Urgent care centers that are dipping a toe into the telehealth pool may be helping to set standards that will become common practice in years to come. A new study in the New England Journal of Medicine predicts that telehealth will continue to grow, becoming more prevalent in teaching hospitals and opening the door for better chronic disease management. The article identifies three trends fueling its growth:
- Transformation from an application that increases access to healthcare to one that provides convenience and eventually reduces cost.
- Expansion from addressing acute conditions to also managing episodic and chronic conditions.
- Migration from hospitals and clinics to the home and mobile devices.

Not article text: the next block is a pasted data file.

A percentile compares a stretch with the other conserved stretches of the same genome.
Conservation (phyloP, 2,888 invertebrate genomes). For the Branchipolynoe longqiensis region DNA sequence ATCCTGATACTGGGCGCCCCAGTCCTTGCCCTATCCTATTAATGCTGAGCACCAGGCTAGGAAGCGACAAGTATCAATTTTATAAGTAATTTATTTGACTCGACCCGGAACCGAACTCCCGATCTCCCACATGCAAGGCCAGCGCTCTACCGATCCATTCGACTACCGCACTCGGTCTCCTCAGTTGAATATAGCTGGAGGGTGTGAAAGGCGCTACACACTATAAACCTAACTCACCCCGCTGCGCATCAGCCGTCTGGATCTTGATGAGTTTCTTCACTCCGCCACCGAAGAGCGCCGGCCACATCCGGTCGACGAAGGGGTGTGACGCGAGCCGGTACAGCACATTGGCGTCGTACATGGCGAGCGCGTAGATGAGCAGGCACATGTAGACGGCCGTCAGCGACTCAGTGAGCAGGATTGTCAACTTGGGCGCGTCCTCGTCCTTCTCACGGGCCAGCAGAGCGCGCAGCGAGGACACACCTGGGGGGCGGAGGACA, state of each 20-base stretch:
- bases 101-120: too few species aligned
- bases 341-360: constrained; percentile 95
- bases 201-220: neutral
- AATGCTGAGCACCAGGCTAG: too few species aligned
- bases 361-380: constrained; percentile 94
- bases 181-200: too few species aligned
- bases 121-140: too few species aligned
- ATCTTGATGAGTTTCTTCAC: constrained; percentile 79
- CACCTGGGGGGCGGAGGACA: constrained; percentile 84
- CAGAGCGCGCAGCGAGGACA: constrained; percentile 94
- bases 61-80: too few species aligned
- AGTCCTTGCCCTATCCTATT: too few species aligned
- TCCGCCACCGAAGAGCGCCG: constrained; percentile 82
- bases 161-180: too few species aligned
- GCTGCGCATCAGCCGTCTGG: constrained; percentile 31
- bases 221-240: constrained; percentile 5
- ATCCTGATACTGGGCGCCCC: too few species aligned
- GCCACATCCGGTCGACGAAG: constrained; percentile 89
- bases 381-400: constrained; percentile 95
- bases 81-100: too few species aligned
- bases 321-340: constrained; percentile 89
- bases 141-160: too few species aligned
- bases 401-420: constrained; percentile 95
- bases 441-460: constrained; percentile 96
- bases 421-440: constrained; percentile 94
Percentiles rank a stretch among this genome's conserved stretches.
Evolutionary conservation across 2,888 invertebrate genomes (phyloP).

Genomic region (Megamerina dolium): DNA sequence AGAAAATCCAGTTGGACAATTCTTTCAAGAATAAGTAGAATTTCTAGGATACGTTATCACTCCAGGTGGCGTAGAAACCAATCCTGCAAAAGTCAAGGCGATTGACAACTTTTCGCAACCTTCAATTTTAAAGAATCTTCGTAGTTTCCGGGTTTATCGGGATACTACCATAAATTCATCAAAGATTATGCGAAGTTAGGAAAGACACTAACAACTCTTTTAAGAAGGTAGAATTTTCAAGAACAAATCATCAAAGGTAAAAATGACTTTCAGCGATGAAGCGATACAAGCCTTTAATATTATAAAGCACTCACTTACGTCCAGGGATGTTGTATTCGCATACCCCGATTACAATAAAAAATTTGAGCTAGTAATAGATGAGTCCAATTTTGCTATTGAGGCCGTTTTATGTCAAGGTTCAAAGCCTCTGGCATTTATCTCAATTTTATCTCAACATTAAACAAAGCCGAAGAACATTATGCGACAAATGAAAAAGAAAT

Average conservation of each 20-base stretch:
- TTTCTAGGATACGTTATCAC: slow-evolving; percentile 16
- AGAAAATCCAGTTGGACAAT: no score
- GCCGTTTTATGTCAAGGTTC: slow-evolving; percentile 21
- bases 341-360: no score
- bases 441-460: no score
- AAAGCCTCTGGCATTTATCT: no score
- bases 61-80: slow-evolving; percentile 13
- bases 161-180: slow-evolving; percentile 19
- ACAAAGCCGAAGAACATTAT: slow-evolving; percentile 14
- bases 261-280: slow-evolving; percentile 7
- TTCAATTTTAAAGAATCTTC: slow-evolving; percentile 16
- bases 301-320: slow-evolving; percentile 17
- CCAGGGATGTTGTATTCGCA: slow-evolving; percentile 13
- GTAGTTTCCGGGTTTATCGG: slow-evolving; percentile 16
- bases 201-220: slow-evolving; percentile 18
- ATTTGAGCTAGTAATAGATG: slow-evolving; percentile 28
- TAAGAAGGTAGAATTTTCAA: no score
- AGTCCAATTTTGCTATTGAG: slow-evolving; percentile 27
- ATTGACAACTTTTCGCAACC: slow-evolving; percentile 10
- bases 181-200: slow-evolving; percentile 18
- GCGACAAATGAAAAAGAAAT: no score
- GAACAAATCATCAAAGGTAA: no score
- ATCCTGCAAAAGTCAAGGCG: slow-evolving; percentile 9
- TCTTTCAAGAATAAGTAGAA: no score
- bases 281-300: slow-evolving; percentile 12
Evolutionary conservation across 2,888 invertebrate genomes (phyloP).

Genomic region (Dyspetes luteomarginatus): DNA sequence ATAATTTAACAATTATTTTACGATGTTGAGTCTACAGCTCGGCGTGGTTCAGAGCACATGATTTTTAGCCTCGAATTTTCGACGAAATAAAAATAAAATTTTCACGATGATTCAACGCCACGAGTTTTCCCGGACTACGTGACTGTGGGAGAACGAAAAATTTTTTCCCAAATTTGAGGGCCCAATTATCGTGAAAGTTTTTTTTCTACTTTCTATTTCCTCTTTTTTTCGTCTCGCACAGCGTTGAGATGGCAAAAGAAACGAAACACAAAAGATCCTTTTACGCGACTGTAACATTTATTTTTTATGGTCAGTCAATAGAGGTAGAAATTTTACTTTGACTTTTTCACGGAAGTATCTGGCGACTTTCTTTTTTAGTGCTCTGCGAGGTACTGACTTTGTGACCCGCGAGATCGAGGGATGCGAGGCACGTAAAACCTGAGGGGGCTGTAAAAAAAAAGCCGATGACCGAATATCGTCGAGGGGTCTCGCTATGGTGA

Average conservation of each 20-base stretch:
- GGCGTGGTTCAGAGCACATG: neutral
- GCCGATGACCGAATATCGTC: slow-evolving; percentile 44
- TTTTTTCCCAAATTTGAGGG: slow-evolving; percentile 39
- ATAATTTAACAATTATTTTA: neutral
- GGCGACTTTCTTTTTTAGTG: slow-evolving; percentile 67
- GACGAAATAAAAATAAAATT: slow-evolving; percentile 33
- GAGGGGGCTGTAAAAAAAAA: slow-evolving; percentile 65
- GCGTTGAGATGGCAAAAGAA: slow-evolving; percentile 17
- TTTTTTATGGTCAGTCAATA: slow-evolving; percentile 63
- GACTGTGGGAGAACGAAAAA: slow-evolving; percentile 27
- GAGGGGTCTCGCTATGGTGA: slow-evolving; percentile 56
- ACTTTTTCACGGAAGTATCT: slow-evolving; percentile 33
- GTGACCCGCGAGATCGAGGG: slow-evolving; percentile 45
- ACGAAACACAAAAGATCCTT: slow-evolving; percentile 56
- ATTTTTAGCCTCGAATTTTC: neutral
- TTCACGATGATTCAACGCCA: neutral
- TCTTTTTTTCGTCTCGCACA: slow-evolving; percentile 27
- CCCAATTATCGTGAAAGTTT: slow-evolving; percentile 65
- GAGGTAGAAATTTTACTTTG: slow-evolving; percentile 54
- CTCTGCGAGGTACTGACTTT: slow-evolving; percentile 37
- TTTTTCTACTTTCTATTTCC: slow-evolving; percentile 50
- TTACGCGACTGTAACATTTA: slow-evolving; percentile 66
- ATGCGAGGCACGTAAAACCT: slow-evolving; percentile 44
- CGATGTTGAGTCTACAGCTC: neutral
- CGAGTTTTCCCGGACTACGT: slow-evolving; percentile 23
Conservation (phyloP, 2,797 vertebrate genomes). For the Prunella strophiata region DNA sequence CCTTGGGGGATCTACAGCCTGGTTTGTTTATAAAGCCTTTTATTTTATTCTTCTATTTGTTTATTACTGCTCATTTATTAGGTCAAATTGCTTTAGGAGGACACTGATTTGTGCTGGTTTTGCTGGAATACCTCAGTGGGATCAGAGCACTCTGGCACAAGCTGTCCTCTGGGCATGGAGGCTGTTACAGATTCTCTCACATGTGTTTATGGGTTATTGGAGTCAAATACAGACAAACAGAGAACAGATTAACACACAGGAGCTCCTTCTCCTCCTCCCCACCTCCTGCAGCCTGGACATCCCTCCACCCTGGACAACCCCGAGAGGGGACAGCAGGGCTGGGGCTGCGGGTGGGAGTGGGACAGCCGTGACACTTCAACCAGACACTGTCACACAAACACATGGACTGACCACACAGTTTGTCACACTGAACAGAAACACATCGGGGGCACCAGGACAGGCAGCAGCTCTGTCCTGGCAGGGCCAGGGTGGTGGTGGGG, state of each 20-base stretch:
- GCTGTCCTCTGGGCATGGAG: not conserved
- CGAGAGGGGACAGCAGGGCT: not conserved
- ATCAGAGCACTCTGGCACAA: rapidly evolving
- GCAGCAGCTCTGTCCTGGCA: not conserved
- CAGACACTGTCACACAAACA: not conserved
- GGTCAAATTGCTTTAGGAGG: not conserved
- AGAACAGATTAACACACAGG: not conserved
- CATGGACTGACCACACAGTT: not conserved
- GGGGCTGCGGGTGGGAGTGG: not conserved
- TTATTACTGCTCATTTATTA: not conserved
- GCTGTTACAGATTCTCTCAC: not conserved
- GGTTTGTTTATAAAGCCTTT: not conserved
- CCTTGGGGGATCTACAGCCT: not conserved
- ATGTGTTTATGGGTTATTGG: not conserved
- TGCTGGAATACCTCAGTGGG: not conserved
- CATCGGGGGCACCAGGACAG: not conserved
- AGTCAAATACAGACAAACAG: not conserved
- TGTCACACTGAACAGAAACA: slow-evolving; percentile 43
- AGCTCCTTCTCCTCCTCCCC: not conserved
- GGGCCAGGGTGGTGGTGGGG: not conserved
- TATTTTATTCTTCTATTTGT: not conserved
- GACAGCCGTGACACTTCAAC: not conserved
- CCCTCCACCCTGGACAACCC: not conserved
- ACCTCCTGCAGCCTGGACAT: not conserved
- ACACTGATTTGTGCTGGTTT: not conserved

The article does not turn a blind eye to obstacles, however, noting that reimbursement and clinical, legal, and social barriers still need to be overcome. (Recent news reports seem to answer some of these concerns: The New York-Presbyterian health system announced a new telehealth platform that will be able to reach patients across the country, and a new report from the consulting firm Willis Towers Wilson predicts 71% of employers will offer a telemedicine benefit by the end of this year.) Overall, the authors predict that future advances in technology will enhance telehealth offerings, move more academic health centers to take a greater role, and ultimately enable more people to receive timely care.